Conservative Backlash on Judicial Fight

There is some significant backlash against Senator Bill Frist and the Republicans from their handling of the fight over judicial activism from some unlikely circles.

Former Bush Solicitor General Ted Olsen, writing in the Wall Street Journal, warns congressional Republicans to “Lay Off Our Judiciary.”

We might start by getting a firm grip on the reality that our independent judiciary is the most respected branch of our government, and the envy of the world. Every day, thousands and thousands of judges — jurists whose names we never hear, from our highest court to our most local tribunal — resolve controversies, render justice, and help keep the peace by providing a safe, reliable, efficient and honest dispute resolution process. The pay is modest, the work is frequently quite challenging, and the outcome often controversial. For every winner in these cases, there is a loser. Many disputes are close calls, and the judge’s decision is bound to be unpopular with someone. But in this country we accept the decisions of judges, even when we disagree on the merits, because the process itself is vastly more important than any individual decision. Our courts are essential to an orderly, lawful society. And a robust and productive economy depends upon a consistent, predictable, evenhanded, and respected rule of law. That requires respected judges. Americans understand that no system is perfect and no judge immune from error, but also that our society would crumble if we did not respect the judicial process and the judges who make it work.

[…]

No discussion of the judiciary should close without reference to the shambles that the Senate confirmation process has become. It does no good to speculate about how or when the disintegration began, which political interest has been the most culpable, or the point at which the appointment of judges became completely dysfunctional. That sort of debate is both endless and futile. The only hope for an end to the downward spiral is for the combatants to lay down their arms; stop using judicial appointments to excite special-interest constituencies and political fund-raising; move forward with votes on qualified, responsible and respected nominees so that those who have the support of a majority of the Senate can be confirmed, as contemplated by the Constitution; and remove the rancor and gamesmanship from the judicial selection process.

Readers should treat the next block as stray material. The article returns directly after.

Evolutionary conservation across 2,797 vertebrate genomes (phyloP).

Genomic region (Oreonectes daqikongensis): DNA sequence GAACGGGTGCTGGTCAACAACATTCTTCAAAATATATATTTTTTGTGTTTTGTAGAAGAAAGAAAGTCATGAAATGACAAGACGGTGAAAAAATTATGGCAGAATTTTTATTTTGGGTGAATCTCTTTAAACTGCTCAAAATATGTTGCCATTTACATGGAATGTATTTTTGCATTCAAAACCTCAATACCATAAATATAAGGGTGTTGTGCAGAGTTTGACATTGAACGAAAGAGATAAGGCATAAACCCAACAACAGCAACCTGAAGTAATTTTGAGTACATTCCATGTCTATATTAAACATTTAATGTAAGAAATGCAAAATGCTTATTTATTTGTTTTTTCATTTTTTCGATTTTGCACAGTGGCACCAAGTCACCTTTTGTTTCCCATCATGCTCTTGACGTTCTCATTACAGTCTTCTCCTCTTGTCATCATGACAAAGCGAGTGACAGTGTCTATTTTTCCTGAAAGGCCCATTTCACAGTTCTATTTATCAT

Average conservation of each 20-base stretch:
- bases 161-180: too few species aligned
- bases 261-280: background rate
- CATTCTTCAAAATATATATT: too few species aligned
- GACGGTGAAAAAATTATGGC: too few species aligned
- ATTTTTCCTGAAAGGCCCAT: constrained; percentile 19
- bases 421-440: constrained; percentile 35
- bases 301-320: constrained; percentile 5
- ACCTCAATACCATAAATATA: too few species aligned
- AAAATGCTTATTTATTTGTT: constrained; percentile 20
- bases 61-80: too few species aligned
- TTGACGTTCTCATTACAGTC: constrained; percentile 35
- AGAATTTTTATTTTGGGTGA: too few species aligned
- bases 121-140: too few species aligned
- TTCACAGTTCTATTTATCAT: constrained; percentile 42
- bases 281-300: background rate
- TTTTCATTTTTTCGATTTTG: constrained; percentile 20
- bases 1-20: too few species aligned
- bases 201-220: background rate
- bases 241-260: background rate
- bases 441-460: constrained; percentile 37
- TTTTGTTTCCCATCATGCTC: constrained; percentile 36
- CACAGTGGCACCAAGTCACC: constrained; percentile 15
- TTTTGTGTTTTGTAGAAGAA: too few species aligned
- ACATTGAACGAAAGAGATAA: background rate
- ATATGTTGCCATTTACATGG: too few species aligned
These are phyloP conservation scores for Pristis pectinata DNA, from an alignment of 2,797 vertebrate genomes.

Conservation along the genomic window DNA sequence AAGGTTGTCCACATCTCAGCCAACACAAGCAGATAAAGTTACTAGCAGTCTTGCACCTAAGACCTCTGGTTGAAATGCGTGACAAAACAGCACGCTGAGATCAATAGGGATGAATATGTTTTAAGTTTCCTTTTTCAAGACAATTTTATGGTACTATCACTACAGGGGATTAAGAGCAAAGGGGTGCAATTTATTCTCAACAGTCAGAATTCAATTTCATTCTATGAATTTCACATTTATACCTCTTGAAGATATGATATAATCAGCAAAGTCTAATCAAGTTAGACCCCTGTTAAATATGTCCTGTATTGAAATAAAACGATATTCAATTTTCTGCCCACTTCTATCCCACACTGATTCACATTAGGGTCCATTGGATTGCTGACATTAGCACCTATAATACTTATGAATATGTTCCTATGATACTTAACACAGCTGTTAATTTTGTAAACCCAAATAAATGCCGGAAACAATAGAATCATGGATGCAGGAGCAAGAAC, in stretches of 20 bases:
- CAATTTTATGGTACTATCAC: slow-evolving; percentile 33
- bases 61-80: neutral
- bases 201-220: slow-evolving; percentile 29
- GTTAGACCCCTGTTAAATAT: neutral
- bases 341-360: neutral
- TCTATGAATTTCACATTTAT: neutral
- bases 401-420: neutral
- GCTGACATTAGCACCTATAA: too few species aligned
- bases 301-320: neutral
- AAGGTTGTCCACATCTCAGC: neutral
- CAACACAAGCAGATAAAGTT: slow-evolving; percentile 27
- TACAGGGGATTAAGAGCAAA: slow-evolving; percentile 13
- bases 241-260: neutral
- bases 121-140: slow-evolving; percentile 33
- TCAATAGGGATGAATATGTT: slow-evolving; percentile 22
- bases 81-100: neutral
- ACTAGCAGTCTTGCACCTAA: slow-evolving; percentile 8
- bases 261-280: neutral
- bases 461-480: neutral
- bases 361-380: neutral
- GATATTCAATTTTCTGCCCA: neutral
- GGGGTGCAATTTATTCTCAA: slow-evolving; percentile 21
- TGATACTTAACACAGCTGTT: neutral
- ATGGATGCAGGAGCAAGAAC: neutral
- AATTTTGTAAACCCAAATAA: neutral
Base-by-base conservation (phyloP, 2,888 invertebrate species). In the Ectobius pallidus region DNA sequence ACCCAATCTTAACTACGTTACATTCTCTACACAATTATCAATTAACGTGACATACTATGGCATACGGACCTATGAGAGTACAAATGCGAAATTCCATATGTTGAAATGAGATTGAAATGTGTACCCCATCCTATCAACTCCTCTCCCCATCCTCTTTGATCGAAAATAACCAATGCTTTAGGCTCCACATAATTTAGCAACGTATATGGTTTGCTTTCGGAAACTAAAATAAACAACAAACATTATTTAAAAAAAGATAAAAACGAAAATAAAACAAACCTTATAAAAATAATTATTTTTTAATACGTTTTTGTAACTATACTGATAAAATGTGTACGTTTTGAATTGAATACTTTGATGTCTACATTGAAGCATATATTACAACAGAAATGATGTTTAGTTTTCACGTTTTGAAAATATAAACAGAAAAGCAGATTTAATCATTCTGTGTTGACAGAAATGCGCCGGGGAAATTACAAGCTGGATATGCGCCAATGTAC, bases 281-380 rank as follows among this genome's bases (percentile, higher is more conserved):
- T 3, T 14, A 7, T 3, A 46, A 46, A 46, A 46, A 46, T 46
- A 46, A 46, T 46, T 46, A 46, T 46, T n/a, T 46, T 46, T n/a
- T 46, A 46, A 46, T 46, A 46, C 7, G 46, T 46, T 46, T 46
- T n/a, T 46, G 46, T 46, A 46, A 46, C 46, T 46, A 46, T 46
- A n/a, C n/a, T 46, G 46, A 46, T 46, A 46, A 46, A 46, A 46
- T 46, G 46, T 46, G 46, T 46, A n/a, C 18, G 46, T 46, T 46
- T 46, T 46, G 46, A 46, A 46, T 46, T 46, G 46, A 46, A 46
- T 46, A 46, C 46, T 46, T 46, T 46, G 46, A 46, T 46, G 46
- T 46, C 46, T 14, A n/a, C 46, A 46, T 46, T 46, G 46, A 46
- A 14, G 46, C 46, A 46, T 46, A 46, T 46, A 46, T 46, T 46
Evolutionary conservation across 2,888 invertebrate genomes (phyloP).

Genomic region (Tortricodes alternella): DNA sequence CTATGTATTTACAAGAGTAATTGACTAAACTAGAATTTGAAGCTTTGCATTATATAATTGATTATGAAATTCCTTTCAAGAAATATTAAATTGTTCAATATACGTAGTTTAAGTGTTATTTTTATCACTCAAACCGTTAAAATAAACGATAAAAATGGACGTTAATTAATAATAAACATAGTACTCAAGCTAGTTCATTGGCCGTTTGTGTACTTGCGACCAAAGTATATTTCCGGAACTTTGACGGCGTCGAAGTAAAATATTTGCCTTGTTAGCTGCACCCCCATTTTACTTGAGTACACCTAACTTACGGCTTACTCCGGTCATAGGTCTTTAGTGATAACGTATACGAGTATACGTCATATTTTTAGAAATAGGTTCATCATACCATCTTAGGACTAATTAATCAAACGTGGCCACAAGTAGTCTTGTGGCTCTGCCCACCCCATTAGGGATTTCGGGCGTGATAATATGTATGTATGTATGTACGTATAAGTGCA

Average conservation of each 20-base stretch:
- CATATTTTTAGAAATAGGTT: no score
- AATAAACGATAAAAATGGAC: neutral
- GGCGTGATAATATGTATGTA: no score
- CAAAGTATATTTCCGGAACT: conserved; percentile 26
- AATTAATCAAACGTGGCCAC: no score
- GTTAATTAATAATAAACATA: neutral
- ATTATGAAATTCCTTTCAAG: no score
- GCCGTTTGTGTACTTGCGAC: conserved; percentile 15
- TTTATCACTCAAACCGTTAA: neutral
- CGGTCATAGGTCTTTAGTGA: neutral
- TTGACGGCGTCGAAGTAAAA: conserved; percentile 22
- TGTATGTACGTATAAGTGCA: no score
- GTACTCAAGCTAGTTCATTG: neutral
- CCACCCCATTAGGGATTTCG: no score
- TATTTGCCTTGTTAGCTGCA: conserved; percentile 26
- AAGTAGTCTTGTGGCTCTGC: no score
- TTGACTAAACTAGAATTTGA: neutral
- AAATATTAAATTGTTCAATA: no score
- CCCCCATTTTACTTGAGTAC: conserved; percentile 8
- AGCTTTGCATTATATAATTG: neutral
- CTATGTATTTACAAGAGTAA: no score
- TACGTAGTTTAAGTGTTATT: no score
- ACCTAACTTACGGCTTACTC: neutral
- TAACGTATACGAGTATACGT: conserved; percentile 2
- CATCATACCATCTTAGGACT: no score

We expect dignity, wisdom, decency, civility, integrity and restraint from our judges. It is time to exercise those same characteristics in our dealings with, and commentary on, those same judges — from their appointment and confirmation, to their decision-making once they take office.

The columnist Charles Krauthammer calls some statements by GOP leaders “Judicial Insanity.”

Provocation is no excuse for derangement. And there has been plenty of provocation: decades of an imperial judiciary unilaterally legislating radical social change on the flimsiest of constitutional pretexts. But while that may explain, it does not justify the flailing, sometimes delirious attacks on the judiciary mounted by House Majority Leader Tom DeLay and others in the wake of the Terri Schiavo case.

DeLay is threatening judges involved in that case with unspecified retribution. He said that Supreme Court Justice Anthony Kennedy should be held “accountable” for using international law in deciding a recent (death penalty) case. He wants congressional hearings to reinterpret the “good behavior” clause of lifetime judicial tenure to make good behavior mean not what it has meant for two centuries — honesty and propriety — but good constitutional behavior. Do we really want Congress deciding that?

Even Senator Frist’s own church is urging him to back off:

Frist Draws Criticism From Some Church Leaders (NYT)

As the Senate battle over judicial confirmations became increasingly entwined with religious themes, officials of several major Protestant denominations on Thursday accused the Senate Republican leader, Bill Frist, of violating the principles of his own Presbyterian church and urged him to drop out of a Sunday telecast that depicts Democrats as “against people of faith.”